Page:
Archive for October, 2006

Antarctica and rare exploration books up for auction

The Antarctic Library of the late Raymond J Adie, (1925-2006), the scientist and explorer who dedicated his life to Antarctica, will be auctioned at Cheffins Auctioneers in Cambridge on Thursday 26th October. The library includes a collection of fine art and prints (few of which deal directly with the Antarctic per se, but do capture Adie’s interest in travel and exploration), some maps and many rare and collectable books. The complete catalogue is available here. And a nicely written article discussing the sale and a bit about Raymond Adie’s life can be found in this article at the Cambridge Evening News.

October 24, 2006 at 5:01 pm Leave a comment

Cataloguing requirements for Booksellers

The developer of Beanbag, and a friend of his, have both posted comments on my blog entry on this cataloguing application. Both of them are interested in the general requirements that booksellers have for their cataloguing applications. This is a positive step forward for two reasons. Firstly, they both claim to be open source developers, which means that if this application gets off the ground it can be modified by booksellers as they see fit. Secondly, if they’re interested in modifying their application to meet bookseller requirements, we could see another worthy piece of software hitting the industry.

In response to their request for requirements, I can provide some very brief remarks that are general enough to apply to most rare bookdealers, but it would be handy if any other readers could add to these in the comments area to encourage more development work in the field. As I’m strapped for time these are the first things that I can think of off the top of my head.

General Requirements:

  • Invoicing – Any bookseller needs this as a facility tied to the cataloguing application, so that for a single sale multiple books in the cataloguing application can be marked as sold (archived) and then added to an invoice which can be issued to the customer and stored for reference.
  • Customer database – This is usually tied to invoicing. Certainly in the rare book trade you get a lot of repeat business and you need to be able to quickly create invoices for particular customers regularly. This is also handy for keeping a “Wants” list so that you can mail customers who have particular wants when relevant new stock comes into the shop.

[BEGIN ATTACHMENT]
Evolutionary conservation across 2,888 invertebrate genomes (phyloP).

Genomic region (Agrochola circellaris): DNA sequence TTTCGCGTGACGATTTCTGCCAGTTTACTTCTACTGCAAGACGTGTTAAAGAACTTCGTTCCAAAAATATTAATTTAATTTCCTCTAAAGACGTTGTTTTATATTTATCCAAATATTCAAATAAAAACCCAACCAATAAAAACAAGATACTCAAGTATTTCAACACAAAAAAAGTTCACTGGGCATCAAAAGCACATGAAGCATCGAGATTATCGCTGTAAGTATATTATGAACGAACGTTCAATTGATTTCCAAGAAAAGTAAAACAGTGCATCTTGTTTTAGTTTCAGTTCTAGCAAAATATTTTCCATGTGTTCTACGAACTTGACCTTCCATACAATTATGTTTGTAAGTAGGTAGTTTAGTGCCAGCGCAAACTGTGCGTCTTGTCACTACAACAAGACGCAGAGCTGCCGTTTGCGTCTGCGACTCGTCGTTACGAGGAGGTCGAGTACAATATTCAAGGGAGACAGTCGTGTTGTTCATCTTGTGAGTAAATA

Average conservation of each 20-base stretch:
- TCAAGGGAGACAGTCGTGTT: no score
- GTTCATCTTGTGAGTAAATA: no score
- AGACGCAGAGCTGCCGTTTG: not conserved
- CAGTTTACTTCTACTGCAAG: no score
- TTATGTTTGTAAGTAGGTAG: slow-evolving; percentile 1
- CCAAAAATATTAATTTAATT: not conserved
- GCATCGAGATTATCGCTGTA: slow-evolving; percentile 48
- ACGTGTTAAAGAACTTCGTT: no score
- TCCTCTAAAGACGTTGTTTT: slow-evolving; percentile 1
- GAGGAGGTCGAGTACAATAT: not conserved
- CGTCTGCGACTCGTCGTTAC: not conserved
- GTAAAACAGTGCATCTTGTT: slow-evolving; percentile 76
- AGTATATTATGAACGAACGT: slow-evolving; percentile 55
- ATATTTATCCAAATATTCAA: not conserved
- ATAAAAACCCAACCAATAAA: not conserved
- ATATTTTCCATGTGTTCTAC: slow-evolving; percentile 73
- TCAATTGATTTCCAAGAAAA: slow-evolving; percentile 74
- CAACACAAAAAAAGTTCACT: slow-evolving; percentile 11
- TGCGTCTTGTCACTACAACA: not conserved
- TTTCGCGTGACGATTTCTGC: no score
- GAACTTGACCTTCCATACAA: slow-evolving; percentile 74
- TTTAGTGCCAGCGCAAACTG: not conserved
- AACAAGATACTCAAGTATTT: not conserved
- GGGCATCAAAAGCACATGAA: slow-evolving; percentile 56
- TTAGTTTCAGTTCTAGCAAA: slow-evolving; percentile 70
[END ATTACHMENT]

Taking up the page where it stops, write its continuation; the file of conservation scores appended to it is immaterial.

• Export facilities – Any cataloguing software for a bookdealer needs to cater for a range of export requirements. Most dealers nowadays upload catalogues of books to various portal sites like ABE, Bibliopoly, Alibris etc. Dealers need to be able to select the fields that they wish to export and the order in which they would like to export them. Usually, this is fine as a delimited text file.
  • Purchase Details – For every book in stock, dealers usually require a purchase history which should include where the book was purchased from, when, and the cost at which the book was purchased.
  • Sales Details – the cataloguing software must include Pricing information etc
  • Shares and Approvals – some dealers partner up to buy books and sell them, as a result, it is useful to provide a facility to mark a book as a Shared item and to include share details. Obviously, this affects Purchase details and Sales details accordingly. In the rare trade, books are frequently sent out for approval before sale. This is similar to a loan, the book is sent to a potential customer for them to decide whether they want it or not. Books that are sent out like this need to be marked as out on approval, and it would be useful to have a reporting/reminder facility to follow up on books that are currently in this state.
  • Multiple images – with rare books, a pretty generic picture of the cover doesn’t help much. Dealers need to be able to take multiple images of a book and store these to indicate actual condition of the stock.
  • Catalogues – Nearly all dealers release regular catalogues of selected stock. The books database needs to facilitate groupings of stock that can be stored and exported in a variety of formats for use to build print or web catalogues of items of interest.

The above list is pretty random and eclectic, if you’re really serious about developing for the rare trade try and get your hands on some of the other software out there, or simply browse a couple of the rare book dealer websites to get an idea of how they stock their items and the sorts of facilities that they’re likely to require.

October 20, 2006 at 11:02 am 4 comments

Sotherans Launches A New Website

Sotheran’s New SiteSotherans has just launched their new website. The new look is clean and fresh, and the interface is very friendly. Overall, the site looks a whole lot better than its predecessor and is now updated on a regular basis with new stock.